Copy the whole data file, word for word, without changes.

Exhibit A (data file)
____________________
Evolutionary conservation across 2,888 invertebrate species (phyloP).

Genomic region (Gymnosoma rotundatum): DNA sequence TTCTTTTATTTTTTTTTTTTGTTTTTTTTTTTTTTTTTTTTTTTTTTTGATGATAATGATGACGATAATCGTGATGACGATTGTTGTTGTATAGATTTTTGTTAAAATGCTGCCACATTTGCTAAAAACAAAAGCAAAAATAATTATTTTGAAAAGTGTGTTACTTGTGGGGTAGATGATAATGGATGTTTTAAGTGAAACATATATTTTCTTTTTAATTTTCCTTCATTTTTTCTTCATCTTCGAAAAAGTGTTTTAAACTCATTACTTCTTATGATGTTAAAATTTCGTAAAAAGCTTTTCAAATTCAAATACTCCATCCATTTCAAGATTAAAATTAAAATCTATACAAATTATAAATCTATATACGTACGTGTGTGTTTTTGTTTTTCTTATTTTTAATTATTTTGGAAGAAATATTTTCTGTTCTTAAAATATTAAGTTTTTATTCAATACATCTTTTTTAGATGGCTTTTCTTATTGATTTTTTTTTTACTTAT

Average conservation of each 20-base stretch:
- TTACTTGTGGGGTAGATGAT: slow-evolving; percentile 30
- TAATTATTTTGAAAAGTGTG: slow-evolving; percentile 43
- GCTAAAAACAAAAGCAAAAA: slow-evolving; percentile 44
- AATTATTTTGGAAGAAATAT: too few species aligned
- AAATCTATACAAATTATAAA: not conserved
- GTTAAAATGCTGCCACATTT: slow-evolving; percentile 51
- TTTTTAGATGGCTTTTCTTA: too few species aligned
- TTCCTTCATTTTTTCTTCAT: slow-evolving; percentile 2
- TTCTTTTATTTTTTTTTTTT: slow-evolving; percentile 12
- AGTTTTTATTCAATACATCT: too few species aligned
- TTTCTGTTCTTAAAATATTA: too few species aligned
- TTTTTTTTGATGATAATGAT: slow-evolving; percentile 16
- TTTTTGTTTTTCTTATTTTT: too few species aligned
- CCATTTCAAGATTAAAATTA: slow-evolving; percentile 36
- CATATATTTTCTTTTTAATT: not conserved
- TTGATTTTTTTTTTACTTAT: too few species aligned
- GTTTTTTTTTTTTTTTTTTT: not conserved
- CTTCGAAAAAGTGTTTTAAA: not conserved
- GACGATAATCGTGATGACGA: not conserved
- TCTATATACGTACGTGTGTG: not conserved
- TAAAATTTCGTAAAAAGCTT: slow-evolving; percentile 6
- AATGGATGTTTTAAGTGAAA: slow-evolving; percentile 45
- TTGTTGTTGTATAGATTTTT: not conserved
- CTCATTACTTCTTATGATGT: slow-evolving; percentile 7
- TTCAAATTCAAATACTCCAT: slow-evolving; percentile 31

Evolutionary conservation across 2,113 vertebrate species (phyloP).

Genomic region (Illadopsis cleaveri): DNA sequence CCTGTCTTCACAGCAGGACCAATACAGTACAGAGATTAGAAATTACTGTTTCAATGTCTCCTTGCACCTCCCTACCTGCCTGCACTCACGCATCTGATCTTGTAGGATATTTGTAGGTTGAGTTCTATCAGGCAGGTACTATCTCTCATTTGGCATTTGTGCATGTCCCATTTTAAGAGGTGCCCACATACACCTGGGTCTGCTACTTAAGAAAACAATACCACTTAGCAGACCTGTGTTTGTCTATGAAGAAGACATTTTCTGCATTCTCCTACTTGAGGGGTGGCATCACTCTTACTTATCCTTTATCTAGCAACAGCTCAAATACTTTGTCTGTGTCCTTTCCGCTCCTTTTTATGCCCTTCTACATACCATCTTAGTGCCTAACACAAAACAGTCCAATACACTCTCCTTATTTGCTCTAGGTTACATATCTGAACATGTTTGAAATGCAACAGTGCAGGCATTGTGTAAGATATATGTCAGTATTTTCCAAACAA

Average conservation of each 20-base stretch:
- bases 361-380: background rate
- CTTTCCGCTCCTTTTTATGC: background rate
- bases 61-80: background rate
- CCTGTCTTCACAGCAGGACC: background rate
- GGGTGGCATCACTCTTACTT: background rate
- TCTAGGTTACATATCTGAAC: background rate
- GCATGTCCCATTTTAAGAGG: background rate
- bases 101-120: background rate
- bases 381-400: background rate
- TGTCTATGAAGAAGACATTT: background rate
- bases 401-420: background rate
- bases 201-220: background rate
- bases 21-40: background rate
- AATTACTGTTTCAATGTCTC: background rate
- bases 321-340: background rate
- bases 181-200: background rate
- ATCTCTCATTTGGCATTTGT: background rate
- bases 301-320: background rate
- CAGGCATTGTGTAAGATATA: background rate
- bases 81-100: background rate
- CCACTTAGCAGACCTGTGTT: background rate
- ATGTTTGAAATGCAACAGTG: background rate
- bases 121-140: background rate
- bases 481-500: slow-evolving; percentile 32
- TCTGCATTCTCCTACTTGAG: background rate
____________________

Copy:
Evolutionary conservation across 2,888 invertebrate species (phyloP).

Genomic region (Gymnosoma rotundatum): DNA sequence TTCTTTTATTTTTTTTTTTTGTTTTTTTTTTTTTTTTTTTTTTTTTTTGATGATAATGATGACGATAATCGTGATGACGATTGTTGTTGTATAGATTTTTGTTAAAATGCTGCCACATTTGCTAAAAACAAAAGCAAAAATAATTATTTTGAAAAGTGTGTTACTTGTGGGGTAGATGATAATGGATGTTTTAAGTGAAACATATATTTTCTTTTTAATTTTCCTTCATTTTTTCTTCATCTTCGAAAAAGTGTTTTAAACTCATTACTTCTTATGATGTTAAAATTTCGTAAAAAGCTTTTCAAATTCAAATACTCCATCCATTTCAAGATTAAAATTAAAATCTATACAAATTATAAATCTATATACGTACGTGTGTGTTTTTGTTTTTCTTATTTTTAATTATTTTGGAAGAAATATTTTCTGTTCTTAAAATATTAAGTTTTTATTCAATACATCTTTTTTAGATGGCTTTTCTTATTGATTTTTTTTTTACTTAT

Average conservation of each 20-base stretch:
- TTACTTGTGGGGTAGATGAT: slow-evolving; percentile 30
- TAATTATTTTGAAAAGTGTG: slow-evolving; percentile 43
- GCTAAAAACAAAAGCAAAAA: slow-evolving; percentile 44
- AATTATTTTGGAAGAAATAT: too few species aligned
- AAATCTATACAAATTATAAA: not conserved
- GTTAAAATGCTGCCACATTT: slow-evolving; percentile 51
- TTTTTAGATGGCTTTTCTTA: too few species aligned
- TTCCTTCATTTTTTCTTCAT: slow-evolving; percentile 2
- TTCTTTTATTTTTTTTTTTT: slow-evolving; percentile 12
- AGTTTTTATTCAATACATCT: too few species aligned
- TTTCTGTTCTTAAAATATTA: too few species aligned
- TTTTTTTTGATGATAATGAT: slow-evolving; percentile 16
- TTTTTGTTTTTCTTATTTTT: too few species aligned
- CCATTTCAAGATTAAAATTA: slow-evolving; percentile 36
- CATATATTTTCTTTTTAATT: not conserved
- TTGATTTTTTTTTTACTTAT: too few species aligned
- GTTTTTTTTTTTTTTTTTTT: not conserved
- CTTCGAAAAAGTGTTTTAAA: not conserved
- GACGATAATCGTGATGACGA: not conserved
- TCTATATACGTACGTGTGTG: not conserved
- TAAAATTTCGTAAAAAGCTT: slow-evolving; percentile 6
- AATGGATGTTTTAAGTGAAA: slow-evolving; percentile 45
- TTGTTGTTGTATAGATTTTT: not conserved
- CTCATTACTTCTTATGATGT: slow-evolving; percentile 7
- TTCAAATTCAAATACTCCAT: slow-evolving; percentile 31

Evolutionary conservation across 2,113 vertebrate species (phyloP).

Genomic region (Illadopsis cleaveri): DNA sequence CCTGTCTTCACAGCAGGACCAATACAGTACAGAGATTAGAAATTACTGTTTCAATGTCTCCTTGCACCTCCCTACCTGCCTGCACTCACGCATCTGATCTTGTAGGATATTTGTAGGTTGAGTTCTATCAGGCAGGTACTATCTCTCATTTGGCATTTGTGCATGTCCCATTTTAAGAGGTGCCCACATACACCTGGGTCTGCTACTTAAGAAAACAATACCACTTAGCAGACCTGTGTTTGTCTATGAAGAAGACATTTTCTGCATTCTCCTACTTGAGGGGTGGCATCACTCTTACTTATCCTTTATCTAGCAACAGCTCAAATACTTTGTCTGTGTCCTTTCCGCTCCTTTTTATGCCCTTCTACATACCATCTTAGTGCCTAACACAAAACAGTCCAATACACTCTCCTTATTTGCTCTAGGTTACATATCTGAACATGTTTGAAATGCAACAGTGCAGGCATTGTGTAAGATATATGTCAGTATTTTCCAAACAA

Average conservation of each 20-base stretch:
- bases 361-380: background rate
- CTTTCCGCTCCTTTTTATGC: background rate
- bases 61-80: background rate
- CCTGTCTTCACAGCAGGACC: background rate
- GGGTGGCATCACTCTTACTT: background rate
- TCTAGGTTACATATCTGAAC: background rate
- GCATGTCCCATTTTAAGAGG: background rate
- bases 101-120: background rate
- bases 381-400: background rate
- TGTCTATGAAGAAGACATTT: background rate
- bases 401-420: background rate
- bases 201-220: background rate
- bases 21-40: background rate
- AATTACTGTTTCAATGTCTC: background rate
- bases 321-340: background rate
- bases 181-200: background rate
- ATCTCTCATTTGGCATTTGT: background rate
- bases 301-320: background rate
- CAGGCATTGTGTAAGATATA: background rate
- bases 81-100: background rate
- CCACTTAGCAGACCTGTGTT: background rate
- ATGTTTGAAATGCAACAGTG: background rate
- bases 121-140: background rate
- bases 481-500: slow-evolving; percentile 32
- TCTGCATTCTCCTACTTGAG: background rate